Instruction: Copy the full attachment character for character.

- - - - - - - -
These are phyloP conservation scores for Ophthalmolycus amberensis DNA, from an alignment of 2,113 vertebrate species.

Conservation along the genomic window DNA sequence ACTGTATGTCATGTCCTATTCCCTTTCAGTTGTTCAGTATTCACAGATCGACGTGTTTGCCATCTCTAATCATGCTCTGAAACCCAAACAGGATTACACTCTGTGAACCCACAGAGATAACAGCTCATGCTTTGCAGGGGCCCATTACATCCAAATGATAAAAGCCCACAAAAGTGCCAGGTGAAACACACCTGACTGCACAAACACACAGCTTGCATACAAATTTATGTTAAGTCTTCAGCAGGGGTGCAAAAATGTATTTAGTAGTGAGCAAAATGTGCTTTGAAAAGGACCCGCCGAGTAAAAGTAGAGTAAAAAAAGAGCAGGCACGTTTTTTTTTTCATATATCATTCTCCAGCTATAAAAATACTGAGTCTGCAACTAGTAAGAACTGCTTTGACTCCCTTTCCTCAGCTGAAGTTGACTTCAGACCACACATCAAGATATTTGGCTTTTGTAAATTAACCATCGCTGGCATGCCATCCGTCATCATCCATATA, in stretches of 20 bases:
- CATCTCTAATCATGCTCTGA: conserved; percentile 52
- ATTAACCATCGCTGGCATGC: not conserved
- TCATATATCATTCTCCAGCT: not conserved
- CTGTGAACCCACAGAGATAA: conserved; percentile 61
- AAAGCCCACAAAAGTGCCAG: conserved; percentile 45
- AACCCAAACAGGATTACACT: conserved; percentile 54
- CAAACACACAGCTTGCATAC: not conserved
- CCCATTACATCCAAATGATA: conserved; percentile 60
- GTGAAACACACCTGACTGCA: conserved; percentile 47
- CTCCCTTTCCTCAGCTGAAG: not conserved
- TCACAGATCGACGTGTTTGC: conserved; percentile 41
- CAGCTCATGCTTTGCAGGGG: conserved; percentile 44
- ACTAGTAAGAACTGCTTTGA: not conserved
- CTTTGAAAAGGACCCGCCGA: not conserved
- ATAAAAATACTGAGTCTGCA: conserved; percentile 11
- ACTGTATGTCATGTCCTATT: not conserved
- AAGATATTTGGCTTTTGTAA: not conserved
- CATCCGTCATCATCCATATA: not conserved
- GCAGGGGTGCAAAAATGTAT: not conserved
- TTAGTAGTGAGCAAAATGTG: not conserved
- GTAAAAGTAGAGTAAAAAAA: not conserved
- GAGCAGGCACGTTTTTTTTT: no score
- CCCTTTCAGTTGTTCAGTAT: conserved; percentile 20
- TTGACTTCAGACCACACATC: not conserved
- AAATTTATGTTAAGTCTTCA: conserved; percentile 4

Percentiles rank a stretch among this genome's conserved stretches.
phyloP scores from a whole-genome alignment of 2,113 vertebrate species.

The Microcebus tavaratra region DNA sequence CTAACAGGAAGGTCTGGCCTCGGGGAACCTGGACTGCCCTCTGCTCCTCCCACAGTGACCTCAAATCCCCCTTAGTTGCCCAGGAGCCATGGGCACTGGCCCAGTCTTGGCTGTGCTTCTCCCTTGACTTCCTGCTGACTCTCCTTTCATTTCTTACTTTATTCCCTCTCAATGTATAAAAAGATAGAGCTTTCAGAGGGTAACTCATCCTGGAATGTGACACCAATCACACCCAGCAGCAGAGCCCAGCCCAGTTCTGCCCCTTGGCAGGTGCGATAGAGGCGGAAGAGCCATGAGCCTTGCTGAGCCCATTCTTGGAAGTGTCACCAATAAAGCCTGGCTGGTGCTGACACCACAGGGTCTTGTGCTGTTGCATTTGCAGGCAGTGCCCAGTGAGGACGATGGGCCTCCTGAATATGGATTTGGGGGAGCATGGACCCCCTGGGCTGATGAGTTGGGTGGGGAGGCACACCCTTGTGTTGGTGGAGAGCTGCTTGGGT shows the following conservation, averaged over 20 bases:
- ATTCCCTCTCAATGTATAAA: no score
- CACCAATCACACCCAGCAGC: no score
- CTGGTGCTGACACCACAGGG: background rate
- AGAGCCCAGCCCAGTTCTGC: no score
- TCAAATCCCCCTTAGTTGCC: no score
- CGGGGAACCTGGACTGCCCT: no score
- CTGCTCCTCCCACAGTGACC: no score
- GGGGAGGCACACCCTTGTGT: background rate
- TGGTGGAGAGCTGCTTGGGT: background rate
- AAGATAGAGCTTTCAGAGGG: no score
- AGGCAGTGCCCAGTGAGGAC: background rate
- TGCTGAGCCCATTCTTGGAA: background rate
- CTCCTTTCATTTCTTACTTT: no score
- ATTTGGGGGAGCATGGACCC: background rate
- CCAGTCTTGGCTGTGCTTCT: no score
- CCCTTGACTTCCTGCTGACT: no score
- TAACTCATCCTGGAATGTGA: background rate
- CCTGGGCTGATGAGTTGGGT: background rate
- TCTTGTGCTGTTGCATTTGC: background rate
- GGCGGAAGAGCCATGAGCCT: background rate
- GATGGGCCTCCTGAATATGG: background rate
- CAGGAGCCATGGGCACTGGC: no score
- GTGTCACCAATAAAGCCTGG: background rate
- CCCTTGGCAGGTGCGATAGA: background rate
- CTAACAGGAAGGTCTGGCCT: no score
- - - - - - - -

These are phyloP conservation scores for Ophthalmolycus amberensis DNA, from an alignment of 2,113 vertebrate species.

Conservation along the genomic window DNA sequence ACTGTATGTCATGTCCTATTCCCTTTCAGTTGTTCAGTATTCACAGATCGACGTGTTTGCCATCTCTAATCATGCTCTGAAACCCAAACAGGATTACACTCTGTGAACCCACAGAGATAACAGCTCATGCTTTGCAGGGGCCCATTACATCCAAATGATAAAAGCCCACAAAAGTGCCAGGTGAAACACACCTGACTGCACAAACACACAGCTTGCATACAAATTTATGTTAAGTCTTCAGCAGGGGTGCAAAAATGTATTTAGTAGTGAGCAAAATGTGCTTTGAAAAGGACCCGCCGAGTAAAAGTAGAGTAAAAAAAGAGCAGGCACGTTTTTTTTTTCATATATCATTCTCCAGCTATAAAAATACTGAGTCTGCAACTAGTAAGAACTGCTTTGACTCCCTTTCCTCAGCTGAAGTTGACTTCAGACCACACATCAAGATATTTGGCTTTTGTAAATTAACCATCGCTGGCATGCCATCCGTCATCATCCATATA, in stretches of 20 bases:
- CATCTCTAATCATGCTCTGA: conserved; percentile 52
- ATTAACCATCGCTGGCATGC: not conserved
- TCATATATCATTCTCCAGCT: not conserved
- CTGTGAACCCACAGAGATAA: conserved; percentile 61
- AAAGCCCACAAAAGTGCCAG: conserved; percentile 45
- AACCCAAACAGGATTACACT: conserved; percentile 54
- CAAACACACAGCTTGCATAC: not conserved
- CCCATTACATCCAAATGATA: conserved; percentile 60
- GTGAAACACACCTGACTGCA: conserved; percentile 47
- CTCCCTTTCCTCAGCTGAAG: not conserved
- TCACAGATCGACGTGTTTGC: conserved; percentile 41
- CAGCTCATGCTTTGCAGGGG: conserved; percentile 44
- ACTAGTAAGAACTGCTTTGA: not conserved
- CTTTGAAAAGGACCCGCCGA: not conserved
- ATAAAAATACTGAGTCTGCA: conserved; percentile 11
- ACTGTATGTCATGTCCTATT: not conserved
- AAGATATTTGGCTTTTGTAA: not conserved
- CATCCGTCATCATCCATATA: not conserved
- GCAGGGGTGCAAAAATGTAT: not conserved
- TTAGTAGTGAGCAAAATGTG: not conserved
- GTAAAAGTAGAGTAAAAAAA: not conserved
- GAGCAGGCACGTTTTTTTTT: no score
- CCCTTTCAGTTGTTCAGTAT: conserved; percentile 20
- TTGACTTCAGACCACACATC: not conserved
- AAATTTATGTTAAGTCTTCA: conserved; percentile 4

Percentiles rank a stretch among this genome's conserved stretches.
phyloP scores from a whole-genome alignment of 2,113 vertebrate species.

The Microcebus tavaratra region DNA sequence CTAACAGGAAGGTCTGGCCTCGGGGAACCTGGACTGCCCTCTGCTCCTCCCACAGTGACCTCAAATCCCCCTTAGTTGCCCAGGAGCCATGGGCACTGGCCCAGTCTTGGCTGTGCTTCTCCCTTGACTTCCTGCTGACTCTCCTTTCATTTCTTACTTTATTCCCTCTCAATGTATAAAAAGATAGAGCTTTCAGAGGGTAACTCATCCTGGAATGTGACACCAATCACACCCAGCAGCAGAGCCCAGCCCAGTTCTGCCCCTTGGCAGGTGCGATAGAGGCGGAAGAGCCATGAGCCTTGCTGAGCCCATTCTTGGAAGTGTCACCAATAAAGCCTGGCTGGTGCTGACACCACAGGGTCTTGTGCTGTTGCATTTGCAGGCAGTGCCCAGTGAGGACGATGGGCCTCCTGAATATGGATTTGGGGGAGCATGGACCCCCTGGGCTGATGAGTTGGGTGGGGAGGCACACCCTTGTGTTGGTGGAGAGCTGCTTGGGT shows the following conservation, averaged over 20 bases:
- ATTCCCTCTCAATGTATAAA: no score
- CACCAATCACACCCAGCAGC: no score
- CTGGTGCTGACACCACAGGG: background rate
- AGAGCCCAGCCCAGTTCTGC: no score
- TCAAATCCCCCTTAGTTGCC: no score
- CGGGGAACCTGGACTGCCCT: no score
- CTGCTCCTCCCACAGTGACC: no score
- GGGGAGGCACACCCTTGTGT: background rate
- TGGTGGAGAGCTGCTTGGGT: background rate
- AAGATAGAGCTTTCAGAGGG: no score
- AGGCAGTGCCCAGTGAGGAC: background rate
- TGCTGAGCCCATTCTTGGAA: background rate
- CTCCTTTCATTTCTTACTTT: no score
- ATTTGGGGGAGCATGGACCC: background rate
- CCAGTCTTGGCTGTGCTTCT: no score
- CCCTTGACTTCCTGCTGACT: no score
- TAACTCATCCTGGAATGTGA: background rate
- CCTGGGCTGATGAGTTGGGT: background rate
- TCTTGTGCTGTTGCATTTGC: background rate
- GGCGGAAGAGCCATGAGCCT: background rate
- GATGGGCCTCCTGAATATGG: background rate
- CAGGAGCCATGGGCACTGGC: no score
- GTGTCACCAATAAAGCCTGG: background rate
- CCCTTGGCAGGTGCGATAGA: background rate
- CTAACAGGAAGGTCTGGCCT: no score